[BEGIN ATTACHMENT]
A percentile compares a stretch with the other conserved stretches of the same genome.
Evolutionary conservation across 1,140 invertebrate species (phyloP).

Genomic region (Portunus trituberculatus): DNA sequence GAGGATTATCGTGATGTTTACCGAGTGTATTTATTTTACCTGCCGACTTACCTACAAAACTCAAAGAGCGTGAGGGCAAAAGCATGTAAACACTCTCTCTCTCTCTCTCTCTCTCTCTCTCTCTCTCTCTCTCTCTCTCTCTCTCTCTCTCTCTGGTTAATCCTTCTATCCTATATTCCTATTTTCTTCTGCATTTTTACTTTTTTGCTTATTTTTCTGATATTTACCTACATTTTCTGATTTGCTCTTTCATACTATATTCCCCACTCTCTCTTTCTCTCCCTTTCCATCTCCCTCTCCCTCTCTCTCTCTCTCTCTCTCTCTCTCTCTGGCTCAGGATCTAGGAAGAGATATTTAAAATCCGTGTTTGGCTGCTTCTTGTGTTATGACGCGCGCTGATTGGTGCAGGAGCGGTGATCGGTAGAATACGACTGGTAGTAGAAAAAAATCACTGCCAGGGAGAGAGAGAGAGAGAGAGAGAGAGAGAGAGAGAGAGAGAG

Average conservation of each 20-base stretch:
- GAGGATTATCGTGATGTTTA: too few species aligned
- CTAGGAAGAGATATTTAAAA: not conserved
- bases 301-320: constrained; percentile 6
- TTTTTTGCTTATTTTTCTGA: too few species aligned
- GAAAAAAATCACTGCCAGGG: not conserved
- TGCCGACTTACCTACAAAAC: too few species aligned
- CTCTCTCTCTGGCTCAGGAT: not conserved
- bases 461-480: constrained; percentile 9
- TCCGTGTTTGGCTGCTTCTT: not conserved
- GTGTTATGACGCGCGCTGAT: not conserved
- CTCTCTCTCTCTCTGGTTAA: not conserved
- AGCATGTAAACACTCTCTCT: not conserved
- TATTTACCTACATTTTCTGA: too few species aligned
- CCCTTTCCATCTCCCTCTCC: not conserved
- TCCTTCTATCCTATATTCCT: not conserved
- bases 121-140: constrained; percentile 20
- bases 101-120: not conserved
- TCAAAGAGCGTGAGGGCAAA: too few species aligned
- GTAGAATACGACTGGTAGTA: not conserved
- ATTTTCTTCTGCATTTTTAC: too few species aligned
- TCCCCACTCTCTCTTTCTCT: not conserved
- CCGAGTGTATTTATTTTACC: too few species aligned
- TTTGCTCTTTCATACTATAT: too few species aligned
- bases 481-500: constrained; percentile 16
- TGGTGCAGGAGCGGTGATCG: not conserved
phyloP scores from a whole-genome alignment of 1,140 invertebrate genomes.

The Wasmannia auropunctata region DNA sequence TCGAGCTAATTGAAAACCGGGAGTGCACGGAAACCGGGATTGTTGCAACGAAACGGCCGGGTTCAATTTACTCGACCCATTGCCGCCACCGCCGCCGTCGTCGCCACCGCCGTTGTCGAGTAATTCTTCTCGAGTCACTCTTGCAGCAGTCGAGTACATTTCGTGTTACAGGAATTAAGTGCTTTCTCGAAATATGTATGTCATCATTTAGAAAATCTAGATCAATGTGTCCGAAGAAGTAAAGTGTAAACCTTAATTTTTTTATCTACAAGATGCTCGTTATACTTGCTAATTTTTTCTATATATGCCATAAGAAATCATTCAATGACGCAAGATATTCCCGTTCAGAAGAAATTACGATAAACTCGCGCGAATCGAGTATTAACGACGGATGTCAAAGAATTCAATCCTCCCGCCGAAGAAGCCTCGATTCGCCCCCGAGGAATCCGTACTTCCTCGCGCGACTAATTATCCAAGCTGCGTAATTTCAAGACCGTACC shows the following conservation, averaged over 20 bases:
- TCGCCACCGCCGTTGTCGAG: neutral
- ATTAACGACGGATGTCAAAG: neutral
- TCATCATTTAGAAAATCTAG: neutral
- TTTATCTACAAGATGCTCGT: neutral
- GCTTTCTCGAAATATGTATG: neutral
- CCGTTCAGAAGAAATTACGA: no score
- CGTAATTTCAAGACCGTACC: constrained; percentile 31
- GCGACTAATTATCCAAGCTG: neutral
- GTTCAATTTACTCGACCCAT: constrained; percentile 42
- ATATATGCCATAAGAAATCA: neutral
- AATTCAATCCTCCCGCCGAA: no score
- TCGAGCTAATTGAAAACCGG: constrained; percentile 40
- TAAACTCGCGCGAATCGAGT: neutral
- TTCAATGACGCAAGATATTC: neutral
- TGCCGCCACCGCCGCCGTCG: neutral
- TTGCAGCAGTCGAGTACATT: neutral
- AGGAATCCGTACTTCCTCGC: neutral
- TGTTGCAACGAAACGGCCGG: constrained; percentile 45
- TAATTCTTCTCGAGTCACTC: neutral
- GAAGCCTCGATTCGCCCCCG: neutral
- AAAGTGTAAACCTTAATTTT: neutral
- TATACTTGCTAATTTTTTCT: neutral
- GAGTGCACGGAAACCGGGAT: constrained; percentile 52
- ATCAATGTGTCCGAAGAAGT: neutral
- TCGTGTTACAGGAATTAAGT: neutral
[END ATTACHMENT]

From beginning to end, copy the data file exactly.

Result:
A percentile compares a stretch with the other conserved stretches of the same genome.
Evolutionary conservation across 1,140 invertebrate species (phyloP).

Genomic region (Portunus trituberculatus): DNA sequence GAGGATTATCGTGATGTTTACCGAGTGTATTTATTTTACCTGCCGACTTACCTACAAAACTCAAAGAGCGTGAGGGCAAAAGCATGTAAACACTCTCTCTCTCTCTCTCTCTCTCTCTCTCTCTCTCTCTCTCTCTCTCTCTCTCTCTCTCTCTGGTTAATCCTTCTATCCTATATTCCTATTTTCTTCTGCATTTTTACTTTTTTGCTTATTTTTCTGATATTTACCTACATTTTCTGATTTGCTCTTTCATACTATATTCCCCACTCTCTCTTTCTCTCCCTTTCCATCTCCCTCTCCCTCTCTCTCTCTCTCTCTCTCTCTCTCTCTGGCTCAGGATCTAGGAAGAGATATTTAAAATCCGTGTTTGGCTGCTTCTTGTGTTATGACGCGCGCTGATTGGTGCAGGAGCGGTGATCGGTAGAATACGACTGGTAGTAGAAAAAAATCACTGCCAGGGAGAGAGAGAGAGAGAGAGAGAGAGAGAGAGAGAGAGAGAG

Average conservation of each 20-base stretch:
- GAGGATTATCGTGATGTTTA: too few species aligned
- CTAGGAAGAGATATTTAAAA: not conserved
- bases 301-320: constrained; percentile 6
- TTTTTTGCTTATTTTTCTGA: too few species aligned
- GAAAAAAATCACTGCCAGGG: not conserved
- TGCCGACTTACCTACAAAAC: too few species aligned
- CTCTCTCTCTGGCTCAGGAT: not conserved
- bases 461-480: constrained; percentile 9
- TCCGTGTTTGGCTGCTTCTT: not conserved
- GTGTTATGACGCGCGCTGAT: not conserved
- CTCTCTCTCTCTCTGGTTAA: not conserved
- AGCATGTAAACACTCTCTCT: not conserved
- TATTTACCTACATTTTCTGA: too few species aligned
- CCCTTTCCATCTCCCTCTCC: not conserved
- TCCTTCTATCCTATATTCCT: not conserved
- bases 121-140: constrained; percentile 20
- bases 101-120: not conserved
- TCAAAGAGCGTGAGGGCAAA: too few species aligned
- GTAGAATACGACTGGTAGTA: not conserved
- ATTTTCTTCTGCATTTTTAC: too few species aligned
- TCCCCACTCTCTCTTTCTCT: not conserved
- CCGAGTGTATTTATTTTACC: too few species aligned
- TTTGCTCTTTCATACTATAT: too few species aligned
- bases 481-500: constrained; percentile 16
- TGGTGCAGGAGCGGTGATCG: not conserved
phyloP scores from a whole-genome alignment of 1,140 invertebrate genomes.

The Wasmannia auropunctata region DNA sequence TCGAGCTAATTGAAAACCGGGAGTGCACGGAAACCGGGATTGTTGCAACGAAACGGCCGGGTTCAATTTACTCGACCCATTGCCGCCACCGCCGCCGTCGTCGCCACCGCCGTTGTCGAGTAATTCTTCTCGAGTCACTCTTGCAGCAGTCGAGTACATTTCGTGTTACAGGAATTAAGTGCTTTCTCGAAATATGTATGTCATCATTTAGAAAATCTAGATCAATGTGTCCGAAGAAGTAAAGTGTAAACCTTAATTTTTTTATCTACAAGATGCTCGTTATACTTGCTAATTTTTTCTATATATGCCATAAGAAATCATTCAATGACGCAAGATATTCCCGTTCAGAAGAAATTACGATAAACTCGCGCGAATCGAGTATTAACGACGGATGTCAAAGAATTCAATCCTCCCGCCGAAGAAGCCTCGATTCGCCCCCGAGGAATCCGTACTTCCTCGCGCGACTAATTATCCAAGCTGCGTAATTTCAAGACCGTACC shows the following conservation, averaged over 20 bases:
- TCGCCACCGCCGTTGTCGAG: neutral
- ATTAACGACGGATGTCAAAG: neutral
- TCATCATTTAGAAAATCTAG: neutral
- TTTATCTACAAGATGCTCGT: neutral
- GCTTTCTCGAAATATGTATG: neutral
- CCGTTCAGAAGAAATTACGA: no score
- CGTAATTTCAAGACCGTACC: constrained; percentile 31
- GCGACTAATTATCCAAGCTG: neutral
- GTTCAATTTACTCGACCCAT: constrained; percentile 42
- ATATATGCCATAAGAAATCA: neutral
- AATTCAATCCTCCCGCCGAA: no score
- TCGAGCTAATTGAAAACCGG: constrained; percentile 40
- TAAACTCGCGCGAATCGAGT: neutral
- TTCAATGACGCAAGATATTC: neutral
- TGCCGCCACCGCCGCCGTCG: neutral
- TTGCAGCAGTCGAGTACATT: neutral
- AGGAATCCGTACTTCCTCGC: neutral
- TGTTGCAACGAAACGGCCGG: constrained; percentile 45
- TAATTCTTCTCGAGTCACTC: neutral
- GAAGCCTCGATTCGCCCCCG: neutral
- AAAGTGTAAACCTTAATTTT: neutral
- TATACTTGCTAATTTTTTCT: neutral
- GAGTGCACGGAAACCGGGAT: constrained; percentile 52
- ATCAATGTGTCCGAAGAAGT: neutral
- TCGTGTTACAGGAATTAAGT: neutral